NASA’s TESS satellite launches to look for livable planets nearby

Space X successfully launches TESS, the Transiting Exoplanet Survey Satellite a.k.a. "The Planet Hunter." NASA will use it to search for planets that may support extraterrestrial life.

Space X successfully launches TESS, the Transiting Exoplanet Survey Satellite a.k.a. "The Planet Hunter." NASA will use it to search for planets that may support extraterrestrial life. 


It will use the Earth's gravity to "slingshot" to where it will end up, and it's a joint NASA/SpaceX venture.

"The Moon and the satellite are in a sort of dance," Joel Villasenor, instrument scientist for TESS at the Massachusetts Institute of Technology, said. "The Moon pulls the satellite on one side, and by the time TESS completes one orbit, the Moon is on the other side tugging in the opposite direction. The overall effect is the Moon's pull is evened out, and it's a very stable configuration over many years. Nobody's done this before, and I suspect other programs will try to use this orbit later on."

When the Kepler space telescope launched in 2009, its target was to find planets between the size of Earth and Neptune, from 500 and 1500 light year away. 

But TESS is designed to find planets much closer. 

SETI Institute astronomer Seth Shostak told Space.com, "Kepler is what made us become aware that planets are as common as telephone poles. But the stars that Kepler was staring at for four years … they were all somewhere between 500 and 1,500 light-years away." 

Credit: NASA's Goddard Space Flight Center

It’s not designed to find Earth-like planets, but instead, planets that are orbiting the “habitable zone” of nearby small stars. Further study can then be done by regular scientific telescopes. 

Since the planets discovered by TESS will be much closer, they can be studied much more easily. Since different gases absorb different light wavelengths, planet atmospheres can be pretty quickly determined, once viable candidates are found.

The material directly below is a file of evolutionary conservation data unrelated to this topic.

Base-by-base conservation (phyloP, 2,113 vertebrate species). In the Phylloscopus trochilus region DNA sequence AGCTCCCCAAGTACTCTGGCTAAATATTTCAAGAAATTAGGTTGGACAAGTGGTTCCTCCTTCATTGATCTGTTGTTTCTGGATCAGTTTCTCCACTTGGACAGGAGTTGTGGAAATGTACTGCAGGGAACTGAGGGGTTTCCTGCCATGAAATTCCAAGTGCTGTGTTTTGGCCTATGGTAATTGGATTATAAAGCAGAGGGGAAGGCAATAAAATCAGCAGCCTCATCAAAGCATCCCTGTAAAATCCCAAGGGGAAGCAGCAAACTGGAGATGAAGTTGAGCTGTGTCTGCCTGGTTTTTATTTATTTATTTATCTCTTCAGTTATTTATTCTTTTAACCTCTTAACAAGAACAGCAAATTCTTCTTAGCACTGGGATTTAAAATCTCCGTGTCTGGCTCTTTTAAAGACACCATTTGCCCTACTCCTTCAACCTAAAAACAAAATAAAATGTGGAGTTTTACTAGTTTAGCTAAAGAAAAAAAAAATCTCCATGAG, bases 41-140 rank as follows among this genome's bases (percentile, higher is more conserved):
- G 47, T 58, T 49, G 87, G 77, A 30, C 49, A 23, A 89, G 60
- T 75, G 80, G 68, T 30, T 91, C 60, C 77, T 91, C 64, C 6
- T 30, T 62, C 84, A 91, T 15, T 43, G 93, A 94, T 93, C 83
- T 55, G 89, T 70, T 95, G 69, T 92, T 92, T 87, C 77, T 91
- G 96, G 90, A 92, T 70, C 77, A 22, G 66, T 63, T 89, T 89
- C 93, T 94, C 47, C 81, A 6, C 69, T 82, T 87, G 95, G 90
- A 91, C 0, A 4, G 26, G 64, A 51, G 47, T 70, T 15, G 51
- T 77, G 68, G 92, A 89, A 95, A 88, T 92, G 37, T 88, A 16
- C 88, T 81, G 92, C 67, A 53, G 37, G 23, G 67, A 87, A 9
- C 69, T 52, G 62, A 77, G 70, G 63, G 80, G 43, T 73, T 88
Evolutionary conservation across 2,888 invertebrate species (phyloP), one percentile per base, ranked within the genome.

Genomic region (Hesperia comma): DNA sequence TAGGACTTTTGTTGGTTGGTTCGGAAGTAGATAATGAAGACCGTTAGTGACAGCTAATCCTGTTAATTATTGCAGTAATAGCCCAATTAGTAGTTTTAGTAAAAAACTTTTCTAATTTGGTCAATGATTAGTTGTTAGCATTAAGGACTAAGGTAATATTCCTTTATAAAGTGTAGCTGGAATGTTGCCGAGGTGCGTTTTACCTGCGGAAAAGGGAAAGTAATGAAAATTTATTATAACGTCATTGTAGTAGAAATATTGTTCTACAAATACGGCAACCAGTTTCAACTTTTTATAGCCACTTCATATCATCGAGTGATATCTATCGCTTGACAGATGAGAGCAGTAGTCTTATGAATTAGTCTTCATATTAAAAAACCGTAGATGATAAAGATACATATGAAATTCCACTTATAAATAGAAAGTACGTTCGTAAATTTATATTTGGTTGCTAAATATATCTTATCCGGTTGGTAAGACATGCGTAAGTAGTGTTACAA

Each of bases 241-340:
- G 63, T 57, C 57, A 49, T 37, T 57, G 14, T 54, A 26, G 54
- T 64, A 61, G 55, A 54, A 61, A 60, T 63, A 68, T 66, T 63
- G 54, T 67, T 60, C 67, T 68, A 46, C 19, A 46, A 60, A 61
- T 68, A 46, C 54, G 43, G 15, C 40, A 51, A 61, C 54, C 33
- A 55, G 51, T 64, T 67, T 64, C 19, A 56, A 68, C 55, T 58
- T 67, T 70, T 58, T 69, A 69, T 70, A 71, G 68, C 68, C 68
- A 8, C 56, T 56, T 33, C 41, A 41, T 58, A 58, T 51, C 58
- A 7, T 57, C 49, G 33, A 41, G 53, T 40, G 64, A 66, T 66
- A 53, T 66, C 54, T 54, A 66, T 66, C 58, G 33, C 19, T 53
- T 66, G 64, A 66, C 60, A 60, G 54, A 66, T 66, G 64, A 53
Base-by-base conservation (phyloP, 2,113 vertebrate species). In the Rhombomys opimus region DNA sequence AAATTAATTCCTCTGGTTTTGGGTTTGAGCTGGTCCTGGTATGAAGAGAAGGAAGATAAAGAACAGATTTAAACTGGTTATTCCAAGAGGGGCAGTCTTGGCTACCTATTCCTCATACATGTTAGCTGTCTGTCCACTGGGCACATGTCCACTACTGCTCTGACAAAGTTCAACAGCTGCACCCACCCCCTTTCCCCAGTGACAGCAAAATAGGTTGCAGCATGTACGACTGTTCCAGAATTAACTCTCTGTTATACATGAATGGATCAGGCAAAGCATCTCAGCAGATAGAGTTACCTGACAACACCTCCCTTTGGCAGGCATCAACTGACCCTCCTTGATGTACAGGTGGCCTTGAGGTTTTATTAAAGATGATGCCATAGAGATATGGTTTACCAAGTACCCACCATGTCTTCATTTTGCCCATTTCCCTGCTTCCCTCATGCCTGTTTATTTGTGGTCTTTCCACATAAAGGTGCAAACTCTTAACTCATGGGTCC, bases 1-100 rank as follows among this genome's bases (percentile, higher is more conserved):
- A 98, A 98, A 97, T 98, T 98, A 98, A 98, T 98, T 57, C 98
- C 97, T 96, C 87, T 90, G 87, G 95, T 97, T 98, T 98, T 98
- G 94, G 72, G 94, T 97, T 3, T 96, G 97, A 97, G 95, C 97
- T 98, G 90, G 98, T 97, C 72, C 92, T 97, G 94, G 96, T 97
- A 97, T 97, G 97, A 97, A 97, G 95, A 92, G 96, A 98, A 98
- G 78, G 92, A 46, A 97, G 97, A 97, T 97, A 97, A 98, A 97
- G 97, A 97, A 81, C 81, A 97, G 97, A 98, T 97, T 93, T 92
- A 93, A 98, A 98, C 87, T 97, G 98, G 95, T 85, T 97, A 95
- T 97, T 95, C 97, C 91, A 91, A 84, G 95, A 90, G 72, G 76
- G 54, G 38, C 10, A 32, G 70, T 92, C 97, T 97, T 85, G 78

Scientists will be specifically looking for signatures of life, such as water vapor, oxygen, methane, and more. 

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Scientists study tattooed corpses, find pigment in lymph nodes

It turns out, that tattoo ink can travel throughout your body and settle in lymph nodes.

17th August 1973: An American tattoo artist working on a client's shoulder. (Photo by F. Roy Kemp/BIPs/Getty Images)
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In the slightly macabre experiment to find out where tattoo ink travels to in the body, French and German researchers recently used synchrotron X-ray fluorescence in four "inked" human cadavers — as well as one without. The results of their 2017 study? Some of the tattoo ink apparently settled in lymph nodes.


Image from the study.

As the authors explain in the study — they hail from Ludwig Maximilian University of Munich, the European Synchrotron Radiation Facility, and the German Federal Institute for Risk Assessment — it would have been unethical to test this on live animals since those creatures would not be able to give permission to be tattooed.

Because of the prevalence of tattoos these days, the researchers wanted to find out if the ink could be harmful in some way.

"The increasing prevalence of tattoos provoked safety concerns with respect to particle distribution and effects inside the human body," they write.

It works like this: Since lymph nodes filter lymph, which is the fluid that carries white blood cells throughout the body in an effort to fight infections that are encountered, that is where some of the ink particles collect.

Image by authors of the study.

Titanium dioxide appears to be the thing that travels. It's a white tattoo ink pigment that's mixed with other colors all the time to control shades.

The study's authors will keep working on this in the meantime.

“In future experiments we will also look into the pigment and heavy metal burden of other, more distant internal organs and tissues in order to track any possible bio-distribution of tattoo ink ingredients throughout the body. The outcome of these investigations not only will be helpful in the assessment of the health risks associated with tattooing but also in the judgment of other exposures such as, e.g., the entrance of TiO2 nanoparticles present in cosmetics at the site of damaged skin."

Photo by Alina Grubnyak on Unsplash
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